created, would ConocoPhillips invest in Alaska.                                                                                 
MR. JEPSEN said they would  - under the right investment climate,                                                               
which was dependent on tax changes.                                                                                             
5:18:31 PM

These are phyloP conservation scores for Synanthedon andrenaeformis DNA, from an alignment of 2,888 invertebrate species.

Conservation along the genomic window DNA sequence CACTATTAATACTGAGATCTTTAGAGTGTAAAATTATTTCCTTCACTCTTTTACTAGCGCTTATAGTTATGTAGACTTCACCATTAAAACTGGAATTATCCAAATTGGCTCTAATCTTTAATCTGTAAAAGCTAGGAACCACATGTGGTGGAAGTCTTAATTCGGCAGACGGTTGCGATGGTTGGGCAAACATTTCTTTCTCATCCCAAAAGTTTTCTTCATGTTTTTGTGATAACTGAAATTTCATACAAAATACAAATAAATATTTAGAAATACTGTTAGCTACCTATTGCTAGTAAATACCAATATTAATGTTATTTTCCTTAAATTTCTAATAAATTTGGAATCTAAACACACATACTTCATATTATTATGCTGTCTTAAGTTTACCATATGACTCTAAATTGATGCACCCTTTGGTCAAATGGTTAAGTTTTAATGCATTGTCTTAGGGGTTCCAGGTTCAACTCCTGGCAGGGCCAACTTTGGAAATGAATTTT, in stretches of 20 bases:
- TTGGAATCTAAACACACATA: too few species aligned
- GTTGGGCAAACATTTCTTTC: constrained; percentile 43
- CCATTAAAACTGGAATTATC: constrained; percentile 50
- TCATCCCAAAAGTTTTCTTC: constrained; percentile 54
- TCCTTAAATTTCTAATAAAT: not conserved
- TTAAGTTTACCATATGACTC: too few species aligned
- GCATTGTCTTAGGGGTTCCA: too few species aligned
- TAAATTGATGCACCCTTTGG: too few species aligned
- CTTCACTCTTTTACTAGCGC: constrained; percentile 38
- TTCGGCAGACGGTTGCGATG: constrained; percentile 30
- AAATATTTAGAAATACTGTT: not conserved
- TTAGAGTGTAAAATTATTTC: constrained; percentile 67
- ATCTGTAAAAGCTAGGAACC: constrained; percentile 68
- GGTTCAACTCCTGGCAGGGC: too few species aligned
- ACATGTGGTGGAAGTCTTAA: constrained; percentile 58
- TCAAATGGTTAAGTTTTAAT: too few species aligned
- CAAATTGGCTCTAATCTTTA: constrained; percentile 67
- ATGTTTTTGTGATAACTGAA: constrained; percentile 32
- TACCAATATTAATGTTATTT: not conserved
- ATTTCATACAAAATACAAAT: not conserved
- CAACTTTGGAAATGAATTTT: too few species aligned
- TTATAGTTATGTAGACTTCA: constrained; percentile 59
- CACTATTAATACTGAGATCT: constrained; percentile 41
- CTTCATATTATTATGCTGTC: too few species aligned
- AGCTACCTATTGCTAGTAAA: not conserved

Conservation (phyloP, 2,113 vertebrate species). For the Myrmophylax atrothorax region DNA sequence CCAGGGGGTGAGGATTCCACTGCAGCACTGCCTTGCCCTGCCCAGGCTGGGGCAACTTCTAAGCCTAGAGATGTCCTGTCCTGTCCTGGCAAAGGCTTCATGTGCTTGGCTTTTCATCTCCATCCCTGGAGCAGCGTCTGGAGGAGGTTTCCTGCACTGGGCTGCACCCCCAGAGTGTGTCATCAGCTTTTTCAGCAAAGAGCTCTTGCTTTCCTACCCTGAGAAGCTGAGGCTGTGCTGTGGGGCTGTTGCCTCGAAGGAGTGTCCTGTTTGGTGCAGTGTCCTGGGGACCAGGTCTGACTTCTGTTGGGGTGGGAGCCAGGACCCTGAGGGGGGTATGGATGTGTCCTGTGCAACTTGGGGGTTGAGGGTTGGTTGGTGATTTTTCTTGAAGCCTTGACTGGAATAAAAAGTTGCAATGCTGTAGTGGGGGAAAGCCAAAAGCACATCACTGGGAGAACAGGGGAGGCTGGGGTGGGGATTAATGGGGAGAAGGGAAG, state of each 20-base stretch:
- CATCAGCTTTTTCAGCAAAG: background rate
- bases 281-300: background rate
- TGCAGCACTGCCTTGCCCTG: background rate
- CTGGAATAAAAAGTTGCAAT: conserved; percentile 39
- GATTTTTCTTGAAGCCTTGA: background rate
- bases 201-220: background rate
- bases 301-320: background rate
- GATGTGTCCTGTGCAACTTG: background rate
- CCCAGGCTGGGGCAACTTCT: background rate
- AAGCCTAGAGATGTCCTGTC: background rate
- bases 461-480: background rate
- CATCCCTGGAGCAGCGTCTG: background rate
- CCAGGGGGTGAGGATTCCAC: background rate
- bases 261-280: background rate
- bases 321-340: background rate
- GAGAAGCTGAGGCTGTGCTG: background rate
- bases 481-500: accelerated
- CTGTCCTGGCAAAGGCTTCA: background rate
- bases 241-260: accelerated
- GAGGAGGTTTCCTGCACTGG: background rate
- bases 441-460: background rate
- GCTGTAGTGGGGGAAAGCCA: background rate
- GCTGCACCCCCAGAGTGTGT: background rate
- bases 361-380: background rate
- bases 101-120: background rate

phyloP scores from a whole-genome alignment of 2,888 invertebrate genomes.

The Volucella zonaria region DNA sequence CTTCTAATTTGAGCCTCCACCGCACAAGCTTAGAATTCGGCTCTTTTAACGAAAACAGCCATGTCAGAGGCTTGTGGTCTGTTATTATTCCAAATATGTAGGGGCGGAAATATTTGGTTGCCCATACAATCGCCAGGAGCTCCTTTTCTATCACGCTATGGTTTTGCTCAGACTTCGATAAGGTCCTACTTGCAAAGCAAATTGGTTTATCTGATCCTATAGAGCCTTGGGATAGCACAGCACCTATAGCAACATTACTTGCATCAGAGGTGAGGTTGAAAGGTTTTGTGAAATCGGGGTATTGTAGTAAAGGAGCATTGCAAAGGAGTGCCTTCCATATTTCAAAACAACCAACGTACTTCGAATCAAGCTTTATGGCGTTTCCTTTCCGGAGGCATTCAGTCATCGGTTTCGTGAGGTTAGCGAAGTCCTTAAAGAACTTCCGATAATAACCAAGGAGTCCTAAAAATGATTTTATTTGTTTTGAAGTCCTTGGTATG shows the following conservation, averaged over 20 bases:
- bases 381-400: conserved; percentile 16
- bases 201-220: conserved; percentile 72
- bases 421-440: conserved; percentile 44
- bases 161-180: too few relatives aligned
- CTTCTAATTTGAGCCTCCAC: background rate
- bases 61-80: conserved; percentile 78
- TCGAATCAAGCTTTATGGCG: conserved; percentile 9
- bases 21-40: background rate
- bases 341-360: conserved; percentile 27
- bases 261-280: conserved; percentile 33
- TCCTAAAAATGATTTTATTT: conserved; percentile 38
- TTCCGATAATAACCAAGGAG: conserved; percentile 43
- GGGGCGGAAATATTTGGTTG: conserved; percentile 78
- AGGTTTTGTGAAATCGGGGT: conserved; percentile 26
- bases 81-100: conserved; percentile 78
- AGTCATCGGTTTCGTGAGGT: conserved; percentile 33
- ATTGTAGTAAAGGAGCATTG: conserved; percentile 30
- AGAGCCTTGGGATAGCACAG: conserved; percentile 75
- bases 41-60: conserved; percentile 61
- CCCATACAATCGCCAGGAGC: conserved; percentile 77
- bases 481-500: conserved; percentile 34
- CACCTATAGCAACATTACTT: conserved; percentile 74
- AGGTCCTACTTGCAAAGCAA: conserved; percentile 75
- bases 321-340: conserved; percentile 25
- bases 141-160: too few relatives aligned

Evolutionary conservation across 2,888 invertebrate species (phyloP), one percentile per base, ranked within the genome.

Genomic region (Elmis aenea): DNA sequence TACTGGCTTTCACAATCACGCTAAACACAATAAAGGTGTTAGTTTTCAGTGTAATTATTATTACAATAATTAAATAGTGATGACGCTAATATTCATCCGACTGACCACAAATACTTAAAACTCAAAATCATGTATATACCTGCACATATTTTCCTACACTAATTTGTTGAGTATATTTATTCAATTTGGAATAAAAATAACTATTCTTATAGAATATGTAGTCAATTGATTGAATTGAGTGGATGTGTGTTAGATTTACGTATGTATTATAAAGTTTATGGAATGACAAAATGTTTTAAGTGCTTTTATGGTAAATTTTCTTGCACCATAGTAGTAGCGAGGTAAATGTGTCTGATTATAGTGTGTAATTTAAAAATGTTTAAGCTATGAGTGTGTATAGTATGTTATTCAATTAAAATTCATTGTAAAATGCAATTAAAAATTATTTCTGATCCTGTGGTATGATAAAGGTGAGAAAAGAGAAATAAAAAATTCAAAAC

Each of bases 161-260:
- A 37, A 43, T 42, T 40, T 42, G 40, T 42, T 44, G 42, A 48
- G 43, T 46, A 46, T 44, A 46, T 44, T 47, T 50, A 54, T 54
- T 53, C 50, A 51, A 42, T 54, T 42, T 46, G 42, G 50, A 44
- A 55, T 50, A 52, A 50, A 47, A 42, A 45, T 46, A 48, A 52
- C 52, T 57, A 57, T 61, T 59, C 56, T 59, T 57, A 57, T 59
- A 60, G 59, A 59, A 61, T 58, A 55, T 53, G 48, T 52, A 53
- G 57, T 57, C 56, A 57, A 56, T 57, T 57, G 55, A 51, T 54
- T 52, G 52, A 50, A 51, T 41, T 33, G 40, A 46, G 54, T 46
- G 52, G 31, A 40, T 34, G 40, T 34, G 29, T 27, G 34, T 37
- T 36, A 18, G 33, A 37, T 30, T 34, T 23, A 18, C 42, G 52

CO-CHAIR DUNLEAVY returned the gavel to Co-chair Micciche.                                                                      
CO-CHAIR  MICCICHE   requested  that  committee   members  submit                                                               
amendments  related to  throughput increases.  He Alaska  to stay                                                               
engaged and involved.  He cautioned Alaskans to  not assume where                                                               
members are  on the issues. He  opined he would like  to see some                                                               
changes made before he could support SB 21.